Triton 2 will coach you to become a better swimmer with AI

Next gen device that lives on the head also gets hardware redesign
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Canadian startup TritonWear is ready to upgrade the swimming wearable it launched back in 2015 in the form of the Triton 2.

Like the first version, the device is still worn underneath your swimming cap or clipped to your goggles analyses your stroke based on the movement of your head. It can monitor key swim metrics like push-offs, turns, breathing events, dolphin kicks underwater, breakouts and more.

Essential reading: Best waterproof fitness trackers to hit the pool with

That data is sent wirelessly to a secondary, poolside unit called the Triton Connect. This then sends the data over Bluetooth to the coach or swimmer's tablet, where it’s presented in real-time as graphs rather than as a stack of numbers to trawl through.

The second generation wearable's hardware is now smaller and lighter than its predecessor and offers longer battery life too. There's big improvements in the software department as TritonWear leans on artificial intelligence to offer auto-coaching features to diagnose weaknesses and provide actionable insights for coaches and swimmers to look over and work on.

The startup still sees its wearable as a good fit for competitive swimmers of all skill levels as well as triathletes. While it can be used for those who get in the pool to stay fit, they're not likely to see the value of the metrics that are best suited to those who compete in the sport. When we spoke to TritonWear’s CEO Tristan Lehari last year, he did hint that a consumer version was in the works that would focus more on the user than its current coach-centric setup.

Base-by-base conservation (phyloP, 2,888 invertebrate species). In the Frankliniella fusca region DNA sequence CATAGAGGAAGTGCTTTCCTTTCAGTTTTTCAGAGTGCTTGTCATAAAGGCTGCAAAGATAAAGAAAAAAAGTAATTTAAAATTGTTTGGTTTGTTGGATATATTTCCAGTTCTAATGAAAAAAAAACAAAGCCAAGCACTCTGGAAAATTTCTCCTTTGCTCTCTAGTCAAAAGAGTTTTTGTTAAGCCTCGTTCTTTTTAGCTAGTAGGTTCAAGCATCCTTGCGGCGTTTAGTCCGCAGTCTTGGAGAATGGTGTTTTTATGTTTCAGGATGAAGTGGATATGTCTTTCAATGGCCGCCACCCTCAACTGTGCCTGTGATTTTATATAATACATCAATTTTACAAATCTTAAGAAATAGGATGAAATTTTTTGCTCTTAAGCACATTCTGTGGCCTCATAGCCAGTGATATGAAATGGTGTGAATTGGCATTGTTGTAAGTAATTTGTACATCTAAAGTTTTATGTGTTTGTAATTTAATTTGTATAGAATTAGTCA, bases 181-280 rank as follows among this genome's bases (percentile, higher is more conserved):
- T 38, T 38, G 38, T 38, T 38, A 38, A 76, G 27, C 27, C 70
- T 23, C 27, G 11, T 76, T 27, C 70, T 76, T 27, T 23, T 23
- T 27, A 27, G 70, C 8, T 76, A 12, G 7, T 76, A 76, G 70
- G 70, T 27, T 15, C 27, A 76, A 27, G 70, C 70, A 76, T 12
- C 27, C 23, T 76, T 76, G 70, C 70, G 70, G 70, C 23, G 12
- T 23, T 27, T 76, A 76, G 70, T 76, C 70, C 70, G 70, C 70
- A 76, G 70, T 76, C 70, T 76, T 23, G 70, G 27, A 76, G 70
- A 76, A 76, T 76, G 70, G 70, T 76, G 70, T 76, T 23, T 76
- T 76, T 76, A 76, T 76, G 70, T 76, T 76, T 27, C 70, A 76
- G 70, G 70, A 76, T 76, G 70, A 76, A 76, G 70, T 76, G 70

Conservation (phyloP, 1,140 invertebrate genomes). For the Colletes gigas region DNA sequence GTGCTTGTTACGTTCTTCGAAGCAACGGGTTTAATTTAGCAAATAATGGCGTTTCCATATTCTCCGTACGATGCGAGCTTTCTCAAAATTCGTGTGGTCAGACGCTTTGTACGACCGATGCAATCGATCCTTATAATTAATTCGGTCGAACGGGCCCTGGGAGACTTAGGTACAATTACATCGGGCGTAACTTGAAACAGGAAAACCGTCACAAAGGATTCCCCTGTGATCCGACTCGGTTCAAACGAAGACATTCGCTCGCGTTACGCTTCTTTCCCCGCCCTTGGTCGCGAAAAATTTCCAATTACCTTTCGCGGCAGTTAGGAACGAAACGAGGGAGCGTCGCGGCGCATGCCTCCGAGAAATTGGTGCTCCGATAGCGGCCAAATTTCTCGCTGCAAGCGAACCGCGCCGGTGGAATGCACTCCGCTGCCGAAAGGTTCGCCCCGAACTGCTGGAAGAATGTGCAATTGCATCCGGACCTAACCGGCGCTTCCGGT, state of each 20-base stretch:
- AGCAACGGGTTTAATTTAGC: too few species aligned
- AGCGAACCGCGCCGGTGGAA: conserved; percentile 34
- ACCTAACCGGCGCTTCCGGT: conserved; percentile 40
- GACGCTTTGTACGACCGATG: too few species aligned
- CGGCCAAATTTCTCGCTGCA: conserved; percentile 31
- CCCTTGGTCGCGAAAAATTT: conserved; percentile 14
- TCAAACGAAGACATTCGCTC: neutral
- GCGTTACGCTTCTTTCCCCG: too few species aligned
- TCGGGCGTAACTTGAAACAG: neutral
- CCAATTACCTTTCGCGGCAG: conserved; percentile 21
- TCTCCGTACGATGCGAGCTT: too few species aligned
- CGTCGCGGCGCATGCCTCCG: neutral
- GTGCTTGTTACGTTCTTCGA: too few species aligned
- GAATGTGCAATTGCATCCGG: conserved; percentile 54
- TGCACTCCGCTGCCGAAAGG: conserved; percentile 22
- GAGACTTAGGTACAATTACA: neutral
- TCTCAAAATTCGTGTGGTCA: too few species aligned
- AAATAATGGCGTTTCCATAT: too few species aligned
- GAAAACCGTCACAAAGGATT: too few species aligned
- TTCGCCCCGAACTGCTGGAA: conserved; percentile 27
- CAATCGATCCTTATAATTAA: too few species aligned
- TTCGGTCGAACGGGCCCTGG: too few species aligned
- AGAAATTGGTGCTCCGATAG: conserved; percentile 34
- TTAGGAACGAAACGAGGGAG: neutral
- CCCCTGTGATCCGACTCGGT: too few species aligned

If you fancy giving Triton 2 a try, you can pre-order it now from TritonWear's website setting you back $149 per year for one unit. If you want to add motion analysis to better analyse swim technique, that adds on an extra $39 onto that yearly total.

Triton 2 will coach you to become a better swimmer with AI

How we test

Michael Sawh


Michael Sawh has been covering the wearable tech industry since the very first Fitbit landed back in 2011. Previously the resident wearable tech expert at Trusted Reviews, he also marshaled the features section of

He also regularly contributed to T3 magazine when they needed someone to talk about fitness trackers, running watches, headphones, tablets, and phones.

Michael writes for GQ, Wired, Coach Mag, Metro, MSN, BBC Focus, Stuff, TechRadar and has made several appearances on the BBC Travel Show to talk all things tech. 

Michael is a lover of all things sports and fitness-tech related, clocking up over 15 marathons and has put in serious hours in the pool all in the name of testing every fitness wearable going. Expect to see him with a minimum of two wearables at any given time.

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